- The PSU under the Department of Space, the New Space India Limited (NSIL) will carry out the PSLV-CS51 launch carrying the Amazonia satellite from Brazil along with other smaller Indian satellites.
- 4 Indian astronauts are being trained in Russia as a part of the Gaganyaan mission activities. The first unmanned launch is expected to be executed in December 2021.
Pillar 6 - Minimum Government, Maximum Governance:
- The budget proposed to make a number of reforms in the Tribunals for speedy assessments and delivery of justice.
- The finance minister announced that the upcoming census drive would be the first-ever digital census in the history of India. The budget allocated Rs. 3,768 crore in 2021-22 for the exercise.
- The fiscal deficit for 2021-22 is estimated to be 6.8% of the GDP as against the revised estimate of 9.5% of the GDP in 2020-21.
- The government plans to bring down the fiscal deficit below 4.5% of the GDP by 2025-26.
- The government is permitting the normal ceiling of net borrowing for the states at 4% of the GDP for 2021-22 based on the views of the 15th Finance Commission.
Direct Tax Proposals in the Budget:
- The Union Budget leaves the direct taxes largely unchanged. The budget provides incentives to ease tax-compliance for the taxpayers.
- The finance minister announced that the income tax return filers increased to 6.48 crore in 2020 from 3.31 crore in 2014.
- Individuals over the age of 75 years, who are pensioners, need not file an income tax return (ITR).
- The establishment of a dispute resolution committee for small taxpayers and a faceless dispute resolution committee for individuals is under works. Anyone with an income of up to Rs. 50 lakh (disputed income of Rs. 10 lakh) will be eligible to approach the dispute resolution committee.
- The liability to pay advance tax on dividend income will be attracted only after the payment of dividend.
- Pre-filled tax forms with details like salary income, tax payment and TDS have been proposed.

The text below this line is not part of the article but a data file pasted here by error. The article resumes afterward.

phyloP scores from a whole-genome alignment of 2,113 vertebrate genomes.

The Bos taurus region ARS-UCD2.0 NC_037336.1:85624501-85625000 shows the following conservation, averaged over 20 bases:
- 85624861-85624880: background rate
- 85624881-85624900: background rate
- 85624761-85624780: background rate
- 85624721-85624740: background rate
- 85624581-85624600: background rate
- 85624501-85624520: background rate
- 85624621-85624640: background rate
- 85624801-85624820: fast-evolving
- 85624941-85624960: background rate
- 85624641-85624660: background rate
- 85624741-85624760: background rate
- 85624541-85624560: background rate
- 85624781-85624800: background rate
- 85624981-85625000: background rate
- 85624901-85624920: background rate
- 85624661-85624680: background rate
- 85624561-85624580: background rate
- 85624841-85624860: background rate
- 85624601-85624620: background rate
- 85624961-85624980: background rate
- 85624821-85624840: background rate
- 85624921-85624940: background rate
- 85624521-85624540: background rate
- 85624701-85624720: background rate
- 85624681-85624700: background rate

- In a bid to provide relief to taxpayers, the reduction has been proposed in the re-opening of the past assessments from 6 years to 3 years.
- In order to boost the NRIs, the government will notify rules and regulations to eliminate double taxation for NRI on foreign retirement funds.
- The interest earned by Provident Fund contributions in excess of Rs. 2.5 lakhs will be chargeable to tax at normal rates. This provision applies only to the employee's contribution and not that of the employers.
- To incentivize startups, the budget extends the eligibility requirements for claiming the tax holiday by 1 year till March 31, 2022. To further incentivize the startups, Capital Gains exemption has been extended by 1 year till March 31, 2022.
- The budget proposes to make dividend payments to REIT/InvIT exempt from TDS provisions.
- The government has proposed to extend the eligibility of the erstwhile tax sop on home loans till FY 2022.
- In order to ease the compliance burden on charitable trust running educational institutions and hospitals, the government has increased the limit of annual receipts from Rs. 1 crore to Rs. 5 crores for non-applicability of compliances.
- The budget provides for tax exemptions for the relocation of funds to IFSC.
Indirect Tax Proposals in the Budget:
- The finance minister proposed to review 400 old exemptions in the customs duty structure this year.
- A revised customs duty structure free from distortions is proposed to be put forth from October 1, 2021 after extensive consultations.
- The budget proposed reducing the customs duty uniformly to 7.5% on products of alloy, non-alloy and stainless steel.
- The budget also exempted the customs duty on steel scrap till March 2022.
- The budget reduced the customs duty on copper scrap from 5% to 2.5%.
- An agri-infra cess of Rs. 2.50 on petrol and Rs. 4 on diesel has been imposed.
- The budget imposed a 100% cess on alcohol.
The Union Budget 2021-22 is expansionary. It pushes for infrastructure and healthcare spending with a target to reduce the fiscal deposit without ostensibly raising the tax burden.
So, are we headed to the promised AtmaNirbharta? Is the budget really fair?
Well, only time will tell.
Stay Positive, Test Negative!